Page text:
Going to ruffle some feathers. Bad REI's that try to screw legitimate contractors

22 Replies

I had a uniques situation that came up about 5 months ago that finally was settled. If not for me being patient (which is not always the easiest thing for me to be), being reputable and haveing loyal associates It could have gotten ugly.

I met a "new" REI (foriegn) at a meeting whom said he had aquired a property through an inheritance and needed some work done so he could flip the home. Kitchen and bath upgrades, flooring and painting. (4wk time frame given but I finished in 3wks that was to provide me a performance bonus) I gave this gentleman a very detailled bid and performed all the work in it's entirety ON BUDGET! with NO overuns (he never disputed or questioned anything I, my crew or other professionals I brought in did!) In fact he was "amazed at the transformation". Well of course upon finishing the work I never received the final payment. I gave him the benefit of the doubt. Low and behold I get a call from one of my crew mebers whom said he had been contacted by this guy to do work on another of his projects. Come to find out this guy in my opininion was just a sneaky SOB whom was just trying to find out whom my professionals were and tried to pull them away from me. Fortunately I treat my guys with respect. Any way with the eventual threat of a lawsuit and subversive tacticts from contractor associates we cornered him. He fianlly paid up. All of my friends walked off his jobs (while staying with in their legal rights) through non-payment by him as per contracts for work performed. I guess I see so much contractor bashing here on BP I just wanted to throw my 2 cents in.

When he didn't pay you why didn't you just put a mechanic's lien on the property when he didn't pay you? That is a huge advantage contractors have over investors.

there are people that will take advantage of you in every profession,,,he will quickly run off contractors and end up dealing with the contractors no one else wants

Agree @Andy Collins , and then complain that contractors aren't helping him enough or wont call him back.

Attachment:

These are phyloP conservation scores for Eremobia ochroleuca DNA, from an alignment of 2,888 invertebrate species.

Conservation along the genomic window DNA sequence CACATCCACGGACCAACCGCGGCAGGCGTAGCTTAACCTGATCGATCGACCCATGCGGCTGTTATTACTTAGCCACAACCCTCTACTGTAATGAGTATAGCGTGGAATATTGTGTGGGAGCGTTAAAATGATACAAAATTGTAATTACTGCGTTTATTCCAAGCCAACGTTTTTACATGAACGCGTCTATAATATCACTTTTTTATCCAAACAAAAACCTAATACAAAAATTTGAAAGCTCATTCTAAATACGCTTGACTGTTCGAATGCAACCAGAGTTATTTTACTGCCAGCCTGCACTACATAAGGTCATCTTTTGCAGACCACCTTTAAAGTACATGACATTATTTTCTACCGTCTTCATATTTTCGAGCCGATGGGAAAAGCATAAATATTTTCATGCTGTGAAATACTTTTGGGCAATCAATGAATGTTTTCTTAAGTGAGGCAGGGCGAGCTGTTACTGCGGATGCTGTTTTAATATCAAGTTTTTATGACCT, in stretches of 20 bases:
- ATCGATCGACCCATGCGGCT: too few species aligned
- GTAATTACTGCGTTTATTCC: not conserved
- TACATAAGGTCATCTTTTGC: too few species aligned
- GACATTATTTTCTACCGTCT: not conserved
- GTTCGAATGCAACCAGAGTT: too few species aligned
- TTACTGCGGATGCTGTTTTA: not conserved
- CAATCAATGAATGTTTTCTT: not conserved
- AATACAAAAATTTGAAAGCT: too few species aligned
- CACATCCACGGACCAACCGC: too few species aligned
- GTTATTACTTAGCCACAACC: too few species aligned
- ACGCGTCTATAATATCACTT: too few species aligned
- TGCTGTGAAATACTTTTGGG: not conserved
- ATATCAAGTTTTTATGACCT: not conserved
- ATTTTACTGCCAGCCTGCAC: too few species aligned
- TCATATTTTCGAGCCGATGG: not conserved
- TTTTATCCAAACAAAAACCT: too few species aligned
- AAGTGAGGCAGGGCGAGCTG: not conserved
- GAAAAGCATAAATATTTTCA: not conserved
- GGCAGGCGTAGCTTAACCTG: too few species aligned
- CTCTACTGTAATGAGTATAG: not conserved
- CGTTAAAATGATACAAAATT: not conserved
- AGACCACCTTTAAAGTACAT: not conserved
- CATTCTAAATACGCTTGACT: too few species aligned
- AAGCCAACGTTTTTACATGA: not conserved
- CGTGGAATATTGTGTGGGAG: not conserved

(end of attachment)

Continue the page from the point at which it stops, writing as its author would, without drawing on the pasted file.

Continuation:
@Cal C.

Mechanics lien was next...

@Andy Collins

The contractor network for Re-habbers in my area have been put on alert. he tried using wife as a front last week.

@Mike Salisbury

Just as a I whom is both a REI and contractor I DOCUMENT everything via pics, contracts and communications. Why? it seems to protect EVERYONE.

Guys like you are great, problem is that guys like you are hard to find for the prices we need to spend to get something done. Hence the headaches. Plus many guys LIKE you (not you) often think their s--- doesnt stink and there services are iirreplaceable, and take it as a personal insult when people like us tell what we need ti get a job done for....how dare we...

Account Closed

Great comments and thoughts as you are not alone... You have the right to hire anyone you want. If you do not like the price you get for a project go elsewhere and choose another contractor. In my opinion just as in any profession you will find a varied pool of workers and it is your job as a REI to find one that fits for you. As a contractor I interview my clients as well as they interview me. If there is not a fit for either of us we move on. I will always have work and there will always be homes that need to be re-habbed. I am always surprised at how many REI's I meet that have no clue about the true costs of construction. If it was easy everyone would do it!

Originally posted by @Account Closed :
@Cal C.

Mechanics lien was next...

You should get familiar with NJ law on mechanic's liens...I believe it would actually be too late to file the lien (in NJ, you have to initiate the process within 60 days of completing work, I believe). This should be a (nearly) first resort, not a last resort.

If an investor doesn't want to pay, don't play nice...file a lien and get to court as quickly as possible so he doesn't sell the property under you or drag it out past the statute of limitations.

As long as there is a low barrier to entry into any business activity you'll have the good, the bad and the ugly.

In Missouri, there are more steps to go through, license requirements for a used car lot than starting a RE business, RE has no barriers to go do some deal. Contractors certainly have license and bonding requirements, but as long as people will hire a guy with a truck and a few tools there will be issues.